means aiming and firing a projectile in a high trajectory without relying on a direct line of sight between the gun and its target, as in the case of direct fire
Direct fire refers to the launching of a projectile directly at a target on a relatively flat trajectory. The firing weapon must have a sighting device and an unobstructed line of sight to the target, which means no objects or friendly units can be between it and the target...
. Aiming is performed by calculating azimuth
and elevation angles, and may include correcting the fall of shot by observing
A military artillery observer or spotter is responsible for directing artillery fire and close air support onto enemy positions. Because artillery is an indirect fire weapon system, the guns are rarely in line-of-sight of their target, often located tens of miles away...
it and calculating new angles.
There are two dimensions in aiming a weapon:
- In the horizontal plane (azimuth); and
- In the vertical plane (elevation), which is governed by the distance (range) to the target and the energy of the propelling charge.
The projectile trajectory
A trajectory is the path that a moving object follows through space as a function of time. The object might be a projectile or a satellite, for example. It thus includes the meaning of orbit—the path of a planet, an asteroid or a comet as it travels around a central mass...
is affected by atmospheric conditions, the velocity of the projectile, the difference in altitude between the firer and the target, and other factors. Direct fire sights may include mechanisms to compensate for some of these. Handguns and rifles, tank guns and guns mounted in aircraft
In military tactics, close air support is defined as air action by fixed or rotary winged aircraft against hostile targets that are close to friendly forces, and which requires detailed integration of each air mission with fire and movement of these forces.The determining factor for CAS is...
are examples of weapons primarily designed for direct fire.
NATO defines Indirect fire as "Fire delivered at a target which cannot be seen by the aimer." The implication is that azimuth and/or elevation ‘aiming’ is done using instrumental methods. Hence indirect fire means applying ‘firing data’ to azimuth and elevation sights and laying these sights. Indirect fire uses a high trajectory, which further distinguishes it from direct fire.
Indirect fire is most commonly associated with field artillery
Field artillery is a category of mobile artillery used to support armies in the field. These weapons are specialized for mobility, tactical proficiency, long range, short range and extremely long range target engagement....
. It is also used with mortars
A mortar is an indirect fire weapon that fires explosive projectiles known as bombs at low velocities, short ranges, and high-arcing ballistic trajectories. It is typically muzzle-loading and has a barrel length less than 15 times its caliber....
and naval guns against shore targets, sometimes with machine guns and has been used with tank and anti-tank guns and by anti-aircraft guns against surface targets.
The original purpose of indirect fire was to enable fire from a ‘covered position’, one where the firers could not be seen by their enemies. Typically the position was just behind the crest of a hill from which the enemy could be seen. However, it is also used where visible targets may become obscured by dust, smoke or darkness. Modern indirect fire during daylight is usually because distance and or terrain make direct fire impossible.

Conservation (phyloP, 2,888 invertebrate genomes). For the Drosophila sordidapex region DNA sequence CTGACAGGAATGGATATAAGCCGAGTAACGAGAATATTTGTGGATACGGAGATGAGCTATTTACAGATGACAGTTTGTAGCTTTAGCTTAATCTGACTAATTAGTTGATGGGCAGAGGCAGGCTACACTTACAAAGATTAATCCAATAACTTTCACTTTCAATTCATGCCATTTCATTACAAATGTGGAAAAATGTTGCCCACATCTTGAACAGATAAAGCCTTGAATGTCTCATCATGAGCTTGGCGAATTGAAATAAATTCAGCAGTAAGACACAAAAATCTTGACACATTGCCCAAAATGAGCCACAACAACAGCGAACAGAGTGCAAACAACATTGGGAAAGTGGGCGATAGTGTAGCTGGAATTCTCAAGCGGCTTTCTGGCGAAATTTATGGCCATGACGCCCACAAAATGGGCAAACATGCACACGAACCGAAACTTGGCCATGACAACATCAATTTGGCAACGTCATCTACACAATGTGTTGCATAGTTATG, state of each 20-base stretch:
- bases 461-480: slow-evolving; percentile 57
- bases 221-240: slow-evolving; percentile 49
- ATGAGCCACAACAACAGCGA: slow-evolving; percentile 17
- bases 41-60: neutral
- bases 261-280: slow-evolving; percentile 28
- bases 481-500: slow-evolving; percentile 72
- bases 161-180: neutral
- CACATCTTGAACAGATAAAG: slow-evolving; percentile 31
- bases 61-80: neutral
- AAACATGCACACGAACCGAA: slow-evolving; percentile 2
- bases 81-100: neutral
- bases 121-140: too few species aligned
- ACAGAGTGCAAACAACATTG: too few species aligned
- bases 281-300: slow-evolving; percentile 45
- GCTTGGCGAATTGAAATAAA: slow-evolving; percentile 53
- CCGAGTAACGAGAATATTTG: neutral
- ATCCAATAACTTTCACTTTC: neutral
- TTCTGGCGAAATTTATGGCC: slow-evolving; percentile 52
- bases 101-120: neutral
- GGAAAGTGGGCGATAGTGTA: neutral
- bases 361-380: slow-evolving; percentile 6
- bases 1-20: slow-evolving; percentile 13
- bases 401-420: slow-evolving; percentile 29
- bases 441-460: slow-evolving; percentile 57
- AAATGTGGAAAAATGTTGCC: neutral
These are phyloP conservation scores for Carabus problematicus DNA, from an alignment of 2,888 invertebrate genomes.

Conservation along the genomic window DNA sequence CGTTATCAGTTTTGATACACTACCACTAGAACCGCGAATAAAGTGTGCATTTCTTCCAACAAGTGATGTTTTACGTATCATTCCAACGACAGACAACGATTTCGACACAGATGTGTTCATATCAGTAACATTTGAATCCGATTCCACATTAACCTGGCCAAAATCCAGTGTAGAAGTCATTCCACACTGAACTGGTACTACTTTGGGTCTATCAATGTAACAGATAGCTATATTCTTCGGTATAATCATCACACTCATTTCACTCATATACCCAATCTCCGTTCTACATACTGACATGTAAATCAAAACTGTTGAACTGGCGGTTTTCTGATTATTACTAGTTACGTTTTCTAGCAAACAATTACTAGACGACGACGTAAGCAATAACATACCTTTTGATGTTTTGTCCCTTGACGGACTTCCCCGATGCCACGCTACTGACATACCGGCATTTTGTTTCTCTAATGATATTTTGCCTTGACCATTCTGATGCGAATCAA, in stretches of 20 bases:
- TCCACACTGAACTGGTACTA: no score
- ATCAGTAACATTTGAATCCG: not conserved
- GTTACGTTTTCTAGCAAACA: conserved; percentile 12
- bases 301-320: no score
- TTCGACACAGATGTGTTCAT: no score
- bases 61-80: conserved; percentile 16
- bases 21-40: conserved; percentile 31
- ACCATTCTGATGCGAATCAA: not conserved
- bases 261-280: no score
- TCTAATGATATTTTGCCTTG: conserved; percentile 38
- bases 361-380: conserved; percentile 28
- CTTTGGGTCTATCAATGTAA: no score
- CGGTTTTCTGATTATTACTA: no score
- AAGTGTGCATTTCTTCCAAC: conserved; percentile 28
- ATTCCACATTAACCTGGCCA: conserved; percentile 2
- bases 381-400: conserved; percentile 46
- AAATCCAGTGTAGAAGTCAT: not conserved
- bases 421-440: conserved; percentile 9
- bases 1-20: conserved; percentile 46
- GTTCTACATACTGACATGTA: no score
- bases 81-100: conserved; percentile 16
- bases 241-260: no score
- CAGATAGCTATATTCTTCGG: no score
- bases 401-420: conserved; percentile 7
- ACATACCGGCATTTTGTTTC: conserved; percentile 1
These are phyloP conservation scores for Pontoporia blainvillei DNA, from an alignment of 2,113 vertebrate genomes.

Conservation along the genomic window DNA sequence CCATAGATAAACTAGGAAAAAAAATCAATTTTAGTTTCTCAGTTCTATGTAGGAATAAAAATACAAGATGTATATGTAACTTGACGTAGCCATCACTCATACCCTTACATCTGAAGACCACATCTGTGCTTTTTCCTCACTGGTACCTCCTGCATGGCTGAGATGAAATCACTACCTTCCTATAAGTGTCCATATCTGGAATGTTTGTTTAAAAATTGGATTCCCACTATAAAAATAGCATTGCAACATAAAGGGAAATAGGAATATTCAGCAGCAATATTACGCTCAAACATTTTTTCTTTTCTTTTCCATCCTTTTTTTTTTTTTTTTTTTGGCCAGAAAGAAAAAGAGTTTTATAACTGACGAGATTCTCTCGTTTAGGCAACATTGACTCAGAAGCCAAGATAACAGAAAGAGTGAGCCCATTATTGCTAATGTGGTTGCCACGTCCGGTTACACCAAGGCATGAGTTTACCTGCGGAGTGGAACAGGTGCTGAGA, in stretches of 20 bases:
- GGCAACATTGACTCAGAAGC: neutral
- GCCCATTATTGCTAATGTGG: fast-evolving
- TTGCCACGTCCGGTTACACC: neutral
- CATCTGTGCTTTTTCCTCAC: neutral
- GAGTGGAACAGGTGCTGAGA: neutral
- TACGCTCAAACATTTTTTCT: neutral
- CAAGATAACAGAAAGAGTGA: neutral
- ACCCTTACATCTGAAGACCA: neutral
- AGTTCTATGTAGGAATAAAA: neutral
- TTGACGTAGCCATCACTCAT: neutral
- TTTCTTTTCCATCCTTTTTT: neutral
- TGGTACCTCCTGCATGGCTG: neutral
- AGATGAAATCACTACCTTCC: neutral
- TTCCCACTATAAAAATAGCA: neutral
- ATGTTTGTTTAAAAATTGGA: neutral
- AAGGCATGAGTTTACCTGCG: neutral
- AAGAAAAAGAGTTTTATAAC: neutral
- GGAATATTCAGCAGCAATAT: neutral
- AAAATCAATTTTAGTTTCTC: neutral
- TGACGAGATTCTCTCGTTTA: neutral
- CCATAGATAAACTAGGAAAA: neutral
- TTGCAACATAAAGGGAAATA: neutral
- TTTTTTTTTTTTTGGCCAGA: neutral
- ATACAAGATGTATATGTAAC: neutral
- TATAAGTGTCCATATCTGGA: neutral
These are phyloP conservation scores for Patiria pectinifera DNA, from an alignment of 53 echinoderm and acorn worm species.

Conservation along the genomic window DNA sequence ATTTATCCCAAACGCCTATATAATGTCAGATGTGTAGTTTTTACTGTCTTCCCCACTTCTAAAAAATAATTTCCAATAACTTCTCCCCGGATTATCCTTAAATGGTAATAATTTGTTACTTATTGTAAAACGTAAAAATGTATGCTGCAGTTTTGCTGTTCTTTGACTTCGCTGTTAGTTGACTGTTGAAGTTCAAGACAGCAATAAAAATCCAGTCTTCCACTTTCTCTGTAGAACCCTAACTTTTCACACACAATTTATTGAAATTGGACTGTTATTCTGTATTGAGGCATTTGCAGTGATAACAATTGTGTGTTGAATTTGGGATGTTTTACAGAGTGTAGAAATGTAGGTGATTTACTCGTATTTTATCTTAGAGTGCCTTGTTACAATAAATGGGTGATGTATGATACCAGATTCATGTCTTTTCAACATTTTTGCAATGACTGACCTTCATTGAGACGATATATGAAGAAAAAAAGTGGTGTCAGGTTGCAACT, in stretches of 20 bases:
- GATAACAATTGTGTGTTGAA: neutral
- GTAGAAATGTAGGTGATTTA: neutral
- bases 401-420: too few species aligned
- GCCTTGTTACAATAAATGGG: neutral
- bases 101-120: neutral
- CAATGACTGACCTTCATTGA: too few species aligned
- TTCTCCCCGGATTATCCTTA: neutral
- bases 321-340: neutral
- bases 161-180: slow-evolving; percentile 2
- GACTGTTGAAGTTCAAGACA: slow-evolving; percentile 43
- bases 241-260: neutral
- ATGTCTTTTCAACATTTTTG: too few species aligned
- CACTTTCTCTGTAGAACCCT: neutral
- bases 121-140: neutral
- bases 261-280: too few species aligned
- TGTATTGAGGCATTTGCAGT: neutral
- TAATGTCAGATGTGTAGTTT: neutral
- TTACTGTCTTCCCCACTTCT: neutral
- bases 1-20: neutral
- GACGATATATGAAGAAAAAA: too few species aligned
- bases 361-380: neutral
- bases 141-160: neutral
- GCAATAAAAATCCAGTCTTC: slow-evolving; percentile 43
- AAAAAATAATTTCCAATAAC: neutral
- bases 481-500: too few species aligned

During World War I covered positions moved further back and indirect fire evolved to allow any point within range to be attacked - firepower mobility
- without moving the firers. The concept of firepower mobility flowered with the arrival of radio communications that allowed target acquirers to be anywhere on the ground or in the air and communicate with the firers. It also enables many widely dispersed firers to concentrate their fire on one target.
The essence of traditional indirect fire is that the trajectory of the projectile cannot be altered once it has been fired. However, some projectiles with a guidance system operate by keeping to the trajectory they were fired on.
For several centuries Coehorn mortars were fired indirectly because their fixed elevation meant range was determined by the amount of propelling powder. It's also reasonable conjecture that if these mortars were used from inside fortifications their targets may have been invisible to them and therefore met the definition of indirect fire.
It could also be argued that Niccolò Tartaglia
Niccolò Fontana Tartaglia was a mathematician, an engineer , a surveyor and a bookkeeper from the then-Republic of Venice...
's invention of the gunner's quadrant in the 16th Century introduced indirect fire guns because it enabled gunlaying by instrument instead of line of sight. This instrument was basically a carpenter's set square
A set square or triangle is an object used in engineering and technical drawing, with the aim of providing a straightedge at a right angle or other particular planar angle to a baseline....
with a graduated arc and plumb-bob
A plumb-bob or a plummet is a weight, usually with a pointed tip on the bottom, that is suspended from a string and used as a vertical reference line, or plumb-line....
placed in the muzzle to measure an elevation. There are suggestions, based on an account in Livre de Canonerie
published in 1561 and reproduced in Revue d'Artillerie
of March 1908, that indirect fire was used by the Burgundians
The Burgundians were an East Germanic tribe which may have emigrated from mainland Scandinavia to the island of Bornholm, whose old form in Old Norse still was Burgundarholmr , and from there to mainland Europe...
in the 16th Century. The Russians seem to have used something similar at Paltsig in 1759 where they fired over trees, and their instructions of the time indicate this was a normal practice. These methods probably involved an aiming point
In field artillery, the accuracy of indirect fire depends on the use of aiming points. In air force terminology the aiming point refers to holding the intersection of the cross hairs on a bombsight when fixed at a specific target....
positioned in line with the target. The earliest example of indirect fire adjusted by an observer seems to be during the defence of Hougoumont
Hougoumont was a fortified farm held by Wellington's army in the Battle of Waterloo. It may also refer to:* Hougoumont , a convict ship;...
in the Battle of Waterloo
The Battle of Waterloo was fought on Sunday 18 June 1815 near Waterloo in present-day Belgium, then part of the United Kingdom of the Netherlands...
where a battery of the Royal Horse Artillery
The regiments of the Royal Horse Artillery , dating from 1793, are part of the Royal Regiment of Artillery of the British Army...
fired an indirect Shrapnel barrage against advancing French troops using corrections given by the commander of an adjacent battery with a direct line of sight.